The advantage that Palfrey talks about here is over plain old search. In [The Death of Expertise](, Tom Nichols has this to say about the Internet:

> It allows people to mimic intellectual accomplishment by indulging in an illusion of expertise provided by a limitless supply of facts.[^Death of Expertise Page 106].

While we think we have informed ourselves with some internet searching, the truth is that most of the time we’ve only gone deeper down the [Dunning-Kruger Effect hole]( This is where librarians can help us out as we need to assess good resources.

I’m reminded of my first big paper in my counselling program where I searched and search and mostly came up with articles from People magazine, or other less than rigorous non-academic sources. While I learned from that experience after a stern talking to, many don’t and continue to take random grocery magazines as fact. Worse yet, they take any blog that’s out there as truth without asking for credentials or citations of any thoughts.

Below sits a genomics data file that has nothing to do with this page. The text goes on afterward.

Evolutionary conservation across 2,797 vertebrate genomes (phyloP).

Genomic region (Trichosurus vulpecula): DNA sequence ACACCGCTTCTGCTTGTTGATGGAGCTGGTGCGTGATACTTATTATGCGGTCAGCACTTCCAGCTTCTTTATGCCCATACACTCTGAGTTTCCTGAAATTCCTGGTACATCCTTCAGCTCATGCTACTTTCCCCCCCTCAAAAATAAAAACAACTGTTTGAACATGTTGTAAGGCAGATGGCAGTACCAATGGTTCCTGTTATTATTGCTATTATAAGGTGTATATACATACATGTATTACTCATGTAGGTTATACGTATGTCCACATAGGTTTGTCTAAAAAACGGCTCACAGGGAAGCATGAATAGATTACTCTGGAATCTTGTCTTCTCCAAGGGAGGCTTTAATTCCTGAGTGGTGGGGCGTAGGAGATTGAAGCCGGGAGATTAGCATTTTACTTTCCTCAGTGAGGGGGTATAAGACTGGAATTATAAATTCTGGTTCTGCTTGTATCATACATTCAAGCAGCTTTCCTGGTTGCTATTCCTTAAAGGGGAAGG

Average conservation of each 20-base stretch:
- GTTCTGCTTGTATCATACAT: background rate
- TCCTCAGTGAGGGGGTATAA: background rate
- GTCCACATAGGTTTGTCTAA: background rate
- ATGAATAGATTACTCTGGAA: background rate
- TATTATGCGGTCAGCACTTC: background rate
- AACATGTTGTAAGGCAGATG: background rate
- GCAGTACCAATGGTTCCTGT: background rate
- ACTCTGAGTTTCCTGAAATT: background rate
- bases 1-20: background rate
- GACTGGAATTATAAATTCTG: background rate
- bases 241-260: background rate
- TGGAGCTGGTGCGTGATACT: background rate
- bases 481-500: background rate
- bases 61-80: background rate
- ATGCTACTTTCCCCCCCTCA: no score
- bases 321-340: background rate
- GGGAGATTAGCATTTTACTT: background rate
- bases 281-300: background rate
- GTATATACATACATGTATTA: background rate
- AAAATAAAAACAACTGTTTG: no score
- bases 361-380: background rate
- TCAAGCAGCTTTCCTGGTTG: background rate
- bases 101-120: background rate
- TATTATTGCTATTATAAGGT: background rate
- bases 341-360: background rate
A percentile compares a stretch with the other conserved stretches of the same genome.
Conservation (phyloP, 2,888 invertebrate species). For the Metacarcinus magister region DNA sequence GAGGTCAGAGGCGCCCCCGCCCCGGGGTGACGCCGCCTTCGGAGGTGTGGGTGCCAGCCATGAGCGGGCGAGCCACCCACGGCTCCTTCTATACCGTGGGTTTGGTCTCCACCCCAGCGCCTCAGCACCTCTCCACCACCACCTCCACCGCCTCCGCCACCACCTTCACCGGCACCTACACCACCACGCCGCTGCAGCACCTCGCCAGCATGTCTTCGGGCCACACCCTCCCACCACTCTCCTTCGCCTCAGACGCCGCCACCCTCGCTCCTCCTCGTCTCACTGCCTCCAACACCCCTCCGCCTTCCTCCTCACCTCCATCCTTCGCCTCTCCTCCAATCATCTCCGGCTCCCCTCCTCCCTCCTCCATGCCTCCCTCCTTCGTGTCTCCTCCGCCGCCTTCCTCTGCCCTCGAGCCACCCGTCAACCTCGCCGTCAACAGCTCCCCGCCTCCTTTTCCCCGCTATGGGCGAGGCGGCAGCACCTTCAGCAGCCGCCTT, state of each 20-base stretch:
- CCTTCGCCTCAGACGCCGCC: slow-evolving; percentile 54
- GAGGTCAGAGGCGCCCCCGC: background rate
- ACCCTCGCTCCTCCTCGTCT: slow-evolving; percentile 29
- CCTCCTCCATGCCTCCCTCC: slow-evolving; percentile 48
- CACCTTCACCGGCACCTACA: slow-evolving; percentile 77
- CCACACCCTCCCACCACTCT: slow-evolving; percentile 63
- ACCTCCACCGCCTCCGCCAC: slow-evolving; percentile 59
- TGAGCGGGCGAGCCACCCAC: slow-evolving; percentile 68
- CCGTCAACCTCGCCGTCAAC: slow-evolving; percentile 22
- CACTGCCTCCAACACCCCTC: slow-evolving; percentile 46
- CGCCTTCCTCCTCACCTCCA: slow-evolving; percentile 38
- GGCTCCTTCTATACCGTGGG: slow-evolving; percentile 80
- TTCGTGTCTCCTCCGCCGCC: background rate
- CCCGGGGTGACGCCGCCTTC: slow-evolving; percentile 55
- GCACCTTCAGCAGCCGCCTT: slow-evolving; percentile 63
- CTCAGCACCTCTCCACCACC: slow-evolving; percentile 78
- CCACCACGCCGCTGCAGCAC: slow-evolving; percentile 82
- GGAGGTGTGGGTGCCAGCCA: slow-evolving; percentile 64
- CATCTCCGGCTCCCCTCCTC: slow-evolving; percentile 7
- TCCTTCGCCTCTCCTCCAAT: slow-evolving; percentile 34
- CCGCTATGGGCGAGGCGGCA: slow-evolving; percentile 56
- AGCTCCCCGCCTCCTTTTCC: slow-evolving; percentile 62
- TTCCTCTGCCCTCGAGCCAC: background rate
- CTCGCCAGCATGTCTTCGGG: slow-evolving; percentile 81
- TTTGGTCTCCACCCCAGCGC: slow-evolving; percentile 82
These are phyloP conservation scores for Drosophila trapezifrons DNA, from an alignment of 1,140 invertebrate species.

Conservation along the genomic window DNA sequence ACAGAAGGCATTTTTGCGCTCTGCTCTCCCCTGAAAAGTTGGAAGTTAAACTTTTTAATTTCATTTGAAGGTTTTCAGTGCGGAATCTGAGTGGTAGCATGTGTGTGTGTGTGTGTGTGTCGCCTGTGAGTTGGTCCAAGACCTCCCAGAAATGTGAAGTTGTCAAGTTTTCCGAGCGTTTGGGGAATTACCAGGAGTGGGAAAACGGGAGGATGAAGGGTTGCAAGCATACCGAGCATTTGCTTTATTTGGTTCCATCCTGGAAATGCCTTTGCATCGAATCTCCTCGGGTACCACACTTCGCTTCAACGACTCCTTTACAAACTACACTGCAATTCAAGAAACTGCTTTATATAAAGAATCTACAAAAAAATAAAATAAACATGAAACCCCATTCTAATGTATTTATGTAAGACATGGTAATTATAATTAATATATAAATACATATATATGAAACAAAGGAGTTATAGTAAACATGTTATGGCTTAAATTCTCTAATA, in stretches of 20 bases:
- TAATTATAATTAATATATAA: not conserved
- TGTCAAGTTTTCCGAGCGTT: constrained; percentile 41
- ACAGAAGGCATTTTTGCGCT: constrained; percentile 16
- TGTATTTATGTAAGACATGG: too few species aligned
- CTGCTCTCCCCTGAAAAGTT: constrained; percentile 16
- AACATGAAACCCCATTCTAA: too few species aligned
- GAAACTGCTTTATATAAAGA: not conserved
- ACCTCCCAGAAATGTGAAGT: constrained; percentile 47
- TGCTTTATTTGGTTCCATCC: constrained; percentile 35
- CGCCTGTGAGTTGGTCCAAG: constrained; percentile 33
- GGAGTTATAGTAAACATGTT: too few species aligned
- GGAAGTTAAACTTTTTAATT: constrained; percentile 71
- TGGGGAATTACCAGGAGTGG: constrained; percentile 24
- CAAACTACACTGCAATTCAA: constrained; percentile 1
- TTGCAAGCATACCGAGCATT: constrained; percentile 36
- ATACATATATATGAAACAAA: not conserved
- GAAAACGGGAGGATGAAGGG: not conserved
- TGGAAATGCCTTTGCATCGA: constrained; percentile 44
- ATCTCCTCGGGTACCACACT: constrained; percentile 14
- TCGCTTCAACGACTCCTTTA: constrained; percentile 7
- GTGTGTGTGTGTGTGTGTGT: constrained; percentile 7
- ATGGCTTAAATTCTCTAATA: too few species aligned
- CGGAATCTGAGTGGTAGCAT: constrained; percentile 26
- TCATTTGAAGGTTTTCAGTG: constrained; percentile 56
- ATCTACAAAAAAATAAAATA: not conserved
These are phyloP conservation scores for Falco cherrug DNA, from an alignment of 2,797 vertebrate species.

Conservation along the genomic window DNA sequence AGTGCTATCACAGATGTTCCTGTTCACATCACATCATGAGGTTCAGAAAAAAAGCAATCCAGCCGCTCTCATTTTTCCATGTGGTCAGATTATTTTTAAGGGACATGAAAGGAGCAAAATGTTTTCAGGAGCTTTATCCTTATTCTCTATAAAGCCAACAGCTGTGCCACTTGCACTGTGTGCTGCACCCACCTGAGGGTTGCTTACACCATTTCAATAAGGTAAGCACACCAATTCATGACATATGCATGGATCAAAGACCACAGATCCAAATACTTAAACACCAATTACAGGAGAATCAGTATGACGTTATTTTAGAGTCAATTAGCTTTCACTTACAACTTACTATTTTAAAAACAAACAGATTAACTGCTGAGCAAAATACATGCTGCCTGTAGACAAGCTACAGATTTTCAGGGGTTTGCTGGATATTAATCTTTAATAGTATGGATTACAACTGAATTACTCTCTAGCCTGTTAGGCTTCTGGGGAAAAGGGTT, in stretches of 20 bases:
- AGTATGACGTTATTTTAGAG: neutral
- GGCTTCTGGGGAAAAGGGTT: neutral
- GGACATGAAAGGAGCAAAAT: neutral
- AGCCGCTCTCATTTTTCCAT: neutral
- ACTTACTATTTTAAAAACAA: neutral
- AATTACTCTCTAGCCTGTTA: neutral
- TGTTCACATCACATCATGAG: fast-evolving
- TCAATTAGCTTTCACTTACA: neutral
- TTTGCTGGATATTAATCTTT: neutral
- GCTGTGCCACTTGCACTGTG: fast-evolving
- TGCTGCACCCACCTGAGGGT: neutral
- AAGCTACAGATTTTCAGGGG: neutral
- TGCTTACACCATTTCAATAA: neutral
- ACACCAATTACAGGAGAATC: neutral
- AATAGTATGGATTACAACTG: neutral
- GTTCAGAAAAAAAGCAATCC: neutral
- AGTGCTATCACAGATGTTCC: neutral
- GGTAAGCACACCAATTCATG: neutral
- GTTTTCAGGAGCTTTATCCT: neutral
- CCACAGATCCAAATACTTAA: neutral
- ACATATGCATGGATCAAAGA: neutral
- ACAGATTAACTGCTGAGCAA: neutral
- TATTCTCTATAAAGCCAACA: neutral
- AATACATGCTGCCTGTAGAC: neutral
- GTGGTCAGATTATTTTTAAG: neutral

Here we do have a saviour accessible to everyone, the librarian. Who can help you find accurate information.

## Libraries Allow Serendipity

> The library browsing experience is strongly associated with the concept of serendipity. There is something powerful about the idea that patrons will find on the shelves books they didn’t expect to find.[^Page 207, 208]

One of the other points that I felt was the serendipity that a library allows. You walk down the stacks and find random books you have never heard of that become favourites. You don’t get this purchasing on Amazon, or other online sellers. Sure there is the “also bought” section on listings, but sometimes that’s a list of ads you can purchase. It’s also much narrower because it’s people that were already interested in a book you were interested in, and thus more likely to further [Confirmation Bias](